At dinner, she was distracted and couldn’t get the image of that faint, white scar above her eyebrow out of her head. And the thing was, it wasn’t just the scar. For a split second, the image staring back at her, hadn’t been hers.

Later that evening, she grabbed a bottle of eye drops from the bedroom and sat in front of the closet mirror and dripped 3 drops into each eye, careful not to blink too much. With water-filled lids she looked again. At first, she didn’t notice anything out of the ordinary, but just as she was about to turn away, a glint of gold caught her eye. There, on her reflection’s ring finger was the black ring.

The eyedrops leaked down her cheeks. What did it mean? Soon her eyes were dry and the ring was gone. She quickly grabbed the bottle again and dripped more drops into her eyes. A few moments later, a faint image flickered on her ring finger again.

This time, she moved her fingers to take off the imaginary ring. As she slide it from her finger, the ring in the reflection moved slowly down her finger. And then it was off. Her reflection flickered for a moment.

She’d been expecting something bigger to happen, but what, she wasn’t sure.

“It’s about time you figured it out,” a voice said from behind her.

She whirled around and there was Madelyn. At least, she thought it was Madelyn.

“Is that really you?” she asked, tentatively.

Madelyn nodded, her eyes filling with tears. They flew into each other’s arms crying and laughing. She was seventeen now and looked much older than the last time she’d seen her.

“What happened?” Madison asked. “Where have you been?”

“It was that stupid ring!” she said, crossing her arms in front of her chest. “It was a trap! Mrs. Stone knew that I’d be jealous and would try to steal the ring. As soon as I put it on, it locked me on the other side of the mirror. I’ve been trying to get your attention all this time, but the spell forced me do copy you’re every move. I thought I was going to be stuck forever!”

* * *

Everyone celebrated Madelyn’s return. Well, almost everyone.

“Who’s that?” Madison, asked a couple of weeks later, starting out the window.

Creeping along down the sidewalk in front of their house was an old woman hunched over a walker. She had long gray hair that swept past her waist. She glanced up at their window and glared. Large, circular glasses sat halfway down her nose. She snarled at them as she pushed her walker forward and limped down the street.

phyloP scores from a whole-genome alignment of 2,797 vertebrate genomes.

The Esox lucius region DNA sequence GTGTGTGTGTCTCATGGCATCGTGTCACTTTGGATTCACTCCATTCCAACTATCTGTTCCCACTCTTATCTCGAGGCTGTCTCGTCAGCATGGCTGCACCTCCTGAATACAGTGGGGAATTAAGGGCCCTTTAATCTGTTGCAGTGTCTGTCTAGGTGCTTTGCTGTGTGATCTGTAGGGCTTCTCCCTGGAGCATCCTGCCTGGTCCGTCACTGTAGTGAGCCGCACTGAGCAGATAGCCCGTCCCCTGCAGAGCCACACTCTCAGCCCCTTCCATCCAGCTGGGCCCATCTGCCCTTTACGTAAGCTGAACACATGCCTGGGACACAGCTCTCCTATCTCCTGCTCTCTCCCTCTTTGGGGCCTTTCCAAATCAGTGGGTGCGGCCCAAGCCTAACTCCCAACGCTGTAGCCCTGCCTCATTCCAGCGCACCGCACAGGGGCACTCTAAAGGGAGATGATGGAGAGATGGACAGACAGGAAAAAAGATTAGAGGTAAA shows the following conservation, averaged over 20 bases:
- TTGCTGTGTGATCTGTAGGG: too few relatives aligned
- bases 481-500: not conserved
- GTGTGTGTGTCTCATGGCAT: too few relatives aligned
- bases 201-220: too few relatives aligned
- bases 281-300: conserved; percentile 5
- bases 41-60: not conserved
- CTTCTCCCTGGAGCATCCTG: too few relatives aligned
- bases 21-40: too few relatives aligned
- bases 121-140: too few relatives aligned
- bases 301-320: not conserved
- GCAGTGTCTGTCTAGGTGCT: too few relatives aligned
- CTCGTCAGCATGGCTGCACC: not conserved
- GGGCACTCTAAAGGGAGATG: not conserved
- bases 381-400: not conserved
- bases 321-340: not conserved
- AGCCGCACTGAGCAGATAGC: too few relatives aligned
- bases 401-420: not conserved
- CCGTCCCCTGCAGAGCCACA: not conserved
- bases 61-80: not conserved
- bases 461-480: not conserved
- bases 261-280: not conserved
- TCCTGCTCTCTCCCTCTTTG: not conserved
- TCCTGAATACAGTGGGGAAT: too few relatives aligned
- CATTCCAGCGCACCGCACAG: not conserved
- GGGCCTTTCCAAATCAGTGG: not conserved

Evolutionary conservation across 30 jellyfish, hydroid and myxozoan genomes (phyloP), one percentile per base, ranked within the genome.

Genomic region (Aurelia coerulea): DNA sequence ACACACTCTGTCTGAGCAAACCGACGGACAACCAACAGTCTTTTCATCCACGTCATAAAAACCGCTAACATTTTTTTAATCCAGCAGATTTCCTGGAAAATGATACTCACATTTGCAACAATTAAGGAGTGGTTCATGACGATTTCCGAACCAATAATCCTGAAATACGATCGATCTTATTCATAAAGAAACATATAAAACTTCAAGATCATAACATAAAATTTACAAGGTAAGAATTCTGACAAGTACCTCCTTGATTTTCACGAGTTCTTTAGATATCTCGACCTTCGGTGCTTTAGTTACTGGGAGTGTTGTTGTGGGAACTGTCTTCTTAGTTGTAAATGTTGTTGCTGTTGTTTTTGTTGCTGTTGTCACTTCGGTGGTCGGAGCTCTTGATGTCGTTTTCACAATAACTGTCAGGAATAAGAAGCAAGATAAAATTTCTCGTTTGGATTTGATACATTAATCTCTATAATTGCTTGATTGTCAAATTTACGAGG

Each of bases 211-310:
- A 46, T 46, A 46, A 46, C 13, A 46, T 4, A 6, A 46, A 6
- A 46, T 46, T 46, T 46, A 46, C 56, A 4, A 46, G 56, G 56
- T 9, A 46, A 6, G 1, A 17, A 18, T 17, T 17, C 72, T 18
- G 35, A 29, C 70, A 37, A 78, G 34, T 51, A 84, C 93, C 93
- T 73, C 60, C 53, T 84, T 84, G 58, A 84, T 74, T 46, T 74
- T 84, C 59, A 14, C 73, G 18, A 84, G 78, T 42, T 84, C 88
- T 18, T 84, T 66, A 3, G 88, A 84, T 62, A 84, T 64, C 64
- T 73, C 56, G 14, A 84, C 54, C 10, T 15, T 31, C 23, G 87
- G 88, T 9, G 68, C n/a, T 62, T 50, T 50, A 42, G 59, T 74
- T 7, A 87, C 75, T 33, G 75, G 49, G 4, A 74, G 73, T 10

The Magic Ring – Part 1 of 2

Five-year-olds Madison and Madelyn Stewart trailed after their mother up the front walk of Mrs. Stone’s house. Usually their babysitter Natalie took care of them on Saturdays while their mom was at work, but today, Natalie had called to say she was sick.

“Thank you so much for a taking care of my girls,” Julie said, quickly kissing each girl on top of their head before rushing off. The girls watched from the open doorway as she rushed back to her car, her high heels clicking along the cement walk.

Mrs. Stone was over six feet tall with long, straight, gray hair that hung down to her waist. She had giant, round, black-rimed glasses that sat halfway down her nose and, along with her pursed lips, gave the illusion that she was part fish.

She ushered the girls inside and the door gave a resounding thud as it closed behind them. Sunlight shone through the windows, it’s beams catching the multitude of dust particles hanging in the air like glitter.

They dragged their feet as the followed her into the kitchen. On the table, laid out on a pale pink towel, was what looked like the entire contents of her jewelry box. They scrambled onto chairs and stood on tiptoe to have a closer look.

Most of it was cheap costume jewelry, but the girls didn’t know any better. They quickly snatched up strings of fake pearls, beads, and bangle bracelets. Soon each girl had multiple lengths of necklaces hung from their necks, bracelets up to their elbows, and a broach pinned beneath each of their shoulders. They were both grinning from ear to ear.

Then, Mrs. Stone brought out the gloves and helped each girl pull on the silky material. Madison in blue, and Madelyn in yellow.